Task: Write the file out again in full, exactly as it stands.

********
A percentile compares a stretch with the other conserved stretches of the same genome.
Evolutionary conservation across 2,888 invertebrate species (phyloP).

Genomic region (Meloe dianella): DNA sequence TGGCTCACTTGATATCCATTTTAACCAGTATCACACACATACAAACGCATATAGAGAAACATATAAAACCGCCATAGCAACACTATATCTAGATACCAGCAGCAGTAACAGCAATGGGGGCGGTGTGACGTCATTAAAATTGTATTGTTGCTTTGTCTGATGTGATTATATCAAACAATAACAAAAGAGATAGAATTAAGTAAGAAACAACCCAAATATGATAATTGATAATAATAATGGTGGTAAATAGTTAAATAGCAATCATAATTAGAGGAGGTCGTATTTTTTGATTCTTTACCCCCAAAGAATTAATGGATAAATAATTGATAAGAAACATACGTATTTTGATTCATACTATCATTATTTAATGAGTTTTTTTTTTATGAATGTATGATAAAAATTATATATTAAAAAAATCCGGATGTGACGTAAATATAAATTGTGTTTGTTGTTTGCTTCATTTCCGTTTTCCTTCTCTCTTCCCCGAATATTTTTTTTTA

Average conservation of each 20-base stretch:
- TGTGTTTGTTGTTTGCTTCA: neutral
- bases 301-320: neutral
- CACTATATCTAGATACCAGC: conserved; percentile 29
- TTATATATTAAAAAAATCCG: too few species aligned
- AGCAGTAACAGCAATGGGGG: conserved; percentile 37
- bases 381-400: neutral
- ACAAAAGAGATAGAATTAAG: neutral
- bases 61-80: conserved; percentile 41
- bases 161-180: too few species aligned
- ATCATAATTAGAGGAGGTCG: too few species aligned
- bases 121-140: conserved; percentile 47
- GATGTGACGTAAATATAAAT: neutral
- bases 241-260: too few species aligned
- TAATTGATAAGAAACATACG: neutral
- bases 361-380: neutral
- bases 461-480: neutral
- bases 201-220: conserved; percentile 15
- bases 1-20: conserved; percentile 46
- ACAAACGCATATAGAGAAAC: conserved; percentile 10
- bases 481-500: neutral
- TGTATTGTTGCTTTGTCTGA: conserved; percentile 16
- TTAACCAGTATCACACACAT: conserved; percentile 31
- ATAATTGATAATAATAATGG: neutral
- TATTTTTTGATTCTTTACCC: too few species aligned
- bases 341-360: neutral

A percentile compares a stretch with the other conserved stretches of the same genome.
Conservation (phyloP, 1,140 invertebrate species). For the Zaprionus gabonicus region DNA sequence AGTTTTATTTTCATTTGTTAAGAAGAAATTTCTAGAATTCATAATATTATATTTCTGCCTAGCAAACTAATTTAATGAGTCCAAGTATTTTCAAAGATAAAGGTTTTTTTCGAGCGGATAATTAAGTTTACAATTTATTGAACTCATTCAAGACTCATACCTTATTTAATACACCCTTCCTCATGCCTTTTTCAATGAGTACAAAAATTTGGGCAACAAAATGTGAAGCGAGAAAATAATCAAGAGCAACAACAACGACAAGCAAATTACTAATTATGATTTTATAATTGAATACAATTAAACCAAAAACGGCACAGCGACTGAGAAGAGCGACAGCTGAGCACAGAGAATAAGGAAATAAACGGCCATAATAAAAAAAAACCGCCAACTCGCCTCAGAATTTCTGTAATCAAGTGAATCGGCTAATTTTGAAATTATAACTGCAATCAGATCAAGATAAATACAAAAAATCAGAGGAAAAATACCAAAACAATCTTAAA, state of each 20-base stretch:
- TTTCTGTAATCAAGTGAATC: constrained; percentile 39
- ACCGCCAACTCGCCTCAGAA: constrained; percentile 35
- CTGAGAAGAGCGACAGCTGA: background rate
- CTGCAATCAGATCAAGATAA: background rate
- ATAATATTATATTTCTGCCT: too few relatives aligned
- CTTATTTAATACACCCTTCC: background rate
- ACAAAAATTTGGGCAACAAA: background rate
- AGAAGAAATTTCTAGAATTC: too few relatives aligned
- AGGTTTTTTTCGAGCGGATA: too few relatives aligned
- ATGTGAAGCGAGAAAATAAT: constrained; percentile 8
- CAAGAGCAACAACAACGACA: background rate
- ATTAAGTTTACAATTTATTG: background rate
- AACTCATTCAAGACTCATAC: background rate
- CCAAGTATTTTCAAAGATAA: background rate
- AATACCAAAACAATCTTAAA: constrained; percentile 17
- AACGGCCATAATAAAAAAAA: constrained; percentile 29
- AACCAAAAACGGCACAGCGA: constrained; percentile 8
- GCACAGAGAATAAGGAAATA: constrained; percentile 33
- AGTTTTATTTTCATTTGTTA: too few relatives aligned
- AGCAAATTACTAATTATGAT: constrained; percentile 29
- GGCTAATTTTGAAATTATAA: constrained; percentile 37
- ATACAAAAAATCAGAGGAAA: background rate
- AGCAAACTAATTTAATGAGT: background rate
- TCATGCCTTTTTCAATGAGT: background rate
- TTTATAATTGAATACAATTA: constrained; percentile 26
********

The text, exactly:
A percentile compares a stretch with the other conserved stretches of the same genome.
Evolutionary conservation across 2,888 invertebrate species (phyloP).

Genomic region (Meloe dianella): DNA sequence TGGCTCACTTGATATCCATTTTAACCAGTATCACACACATACAAACGCATATAGAGAAACATATAAAACCGCCATAGCAACACTATATCTAGATACCAGCAGCAGTAACAGCAATGGGGGCGGTGTGACGTCATTAAAATTGTATTGTTGCTTTGTCTGATGTGATTATATCAAACAATAACAAAAGAGATAGAATTAAGTAAGAAACAACCCAAATATGATAATTGATAATAATAATGGTGGTAAATAGTTAAATAGCAATCATAATTAGAGGAGGTCGTATTTTTTGATTCTTTACCCCCAAAGAATTAATGGATAAATAATTGATAAGAAACATACGTATTTTGATTCATACTATCATTATTTAATGAGTTTTTTTTTTATGAATGTATGATAAAAATTATATATTAAAAAAATCCGGATGTGACGTAAATATAAATTGTGTTTGTTGTTTGCTTCATTTCCGTTTTCCTTCTCTCTTCCCCGAATATTTTTTTTTA

Average conservation of each 20-base stretch:
- TGTGTTTGTTGTTTGCTTCA: neutral
- bases 301-320: neutral
- CACTATATCTAGATACCAGC: conserved; percentile 29
- TTATATATTAAAAAAATCCG: too few species aligned
- AGCAGTAACAGCAATGGGGG: conserved; percentile 37
- bases 381-400: neutral
- ACAAAAGAGATAGAATTAAG: neutral
- bases 61-80: conserved; percentile 41
- bases 161-180: too few species aligned
- ATCATAATTAGAGGAGGTCG: too few species aligned
- bases 121-140: conserved; percentile 47
- GATGTGACGTAAATATAAAT: neutral
- bases 241-260: too few species aligned
- TAATTGATAAGAAACATACG: neutral
- bases 361-380: neutral
- bases 461-480: neutral
- bases 201-220: conserved; percentile 15
- bases 1-20: conserved; percentile 46
- ACAAACGCATATAGAGAAAC: conserved; percentile 10
- bases 481-500: neutral
- TGTATTGTTGCTTTGTCTGA: conserved; percentile 16
- TTAACCAGTATCACACACAT: conserved; percentile 31
- ATAATTGATAATAATAATGG: neutral
- TATTTTTTGATTCTTTACCC: too few species aligned
- bases 341-360: neutral

A percentile compares a stretch with the other conserved stretches of the same genome.
Conservation (phyloP, 1,140 invertebrate species). For the Zaprionus gabonicus region DNA sequence AGTTTTATTTTCATTTGTTAAGAAGAAATTTCTAGAATTCATAATATTATATTTCTGCCTAGCAAACTAATTTAATGAGTCCAAGTATTTTCAAAGATAAAGGTTTTTTTCGAGCGGATAATTAAGTTTACAATTTATTGAACTCATTCAAGACTCATACCTTATTTAATACACCCTTCCTCATGCCTTTTTCAATGAGTACAAAAATTTGGGCAACAAAATGTGAAGCGAGAAAATAATCAAGAGCAACAACAACGACAAGCAAATTACTAATTATGATTTTATAATTGAATACAATTAAACCAAAAACGGCACAGCGACTGAGAAGAGCGACAGCTGAGCACAGAGAATAAGGAAATAAACGGCCATAATAAAAAAAAACCGCCAACTCGCCTCAGAATTTCTGTAATCAAGTGAATCGGCTAATTTTGAAATTATAACTGCAATCAGATCAAGATAAATACAAAAAATCAGAGGAAAAATACCAAAACAATCTTAAA, state of each 20-base stretch:
- TTTCTGTAATCAAGTGAATC: constrained; percentile 39
- ACCGCCAACTCGCCTCAGAA: constrained; percentile 35
- CTGAGAAGAGCGACAGCTGA: background rate
- CTGCAATCAGATCAAGATAA: background rate
- ATAATATTATATTTCTGCCT: too few relatives aligned
- CTTATTTAATACACCCTTCC: background rate
- ACAAAAATTTGGGCAACAAA: background rate
- AGAAGAAATTTCTAGAATTC: too few relatives aligned
- AGGTTTTTTTCGAGCGGATA: too few relatives aligned
- ATGTGAAGCGAGAAAATAAT: constrained; percentile 8
- CAAGAGCAACAACAACGACA: background rate
- ATTAAGTTTACAATTTATTG: background rate
- AACTCATTCAAGACTCATAC: background rate
- CCAAGTATTTTCAAAGATAA: background rate
- AATACCAAAACAATCTTAAA: constrained; percentile 17
- AACGGCCATAATAAAAAAAA: constrained; percentile 29
- AACCAAAAACGGCACAGCGA: constrained; percentile 8
- GCACAGAGAATAAGGAAATA: constrained; percentile 33
- AGTTTTATTTTCATTTGTTA: too few relatives aligned
- AGCAAATTACTAATTATGAT: constrained; percentile 29
- GGCTAATTTTGAAATTATAA: constrained; percentile 37
- ATACAAAAAATCAGAGGAAA: background rate
- AGCAAACTAATTTAATGAGT: background rate
- TCATGCCTTTTTCAATGAGT: background rate
- TTTATAATTGAATACAATTA: constrained; percentile 26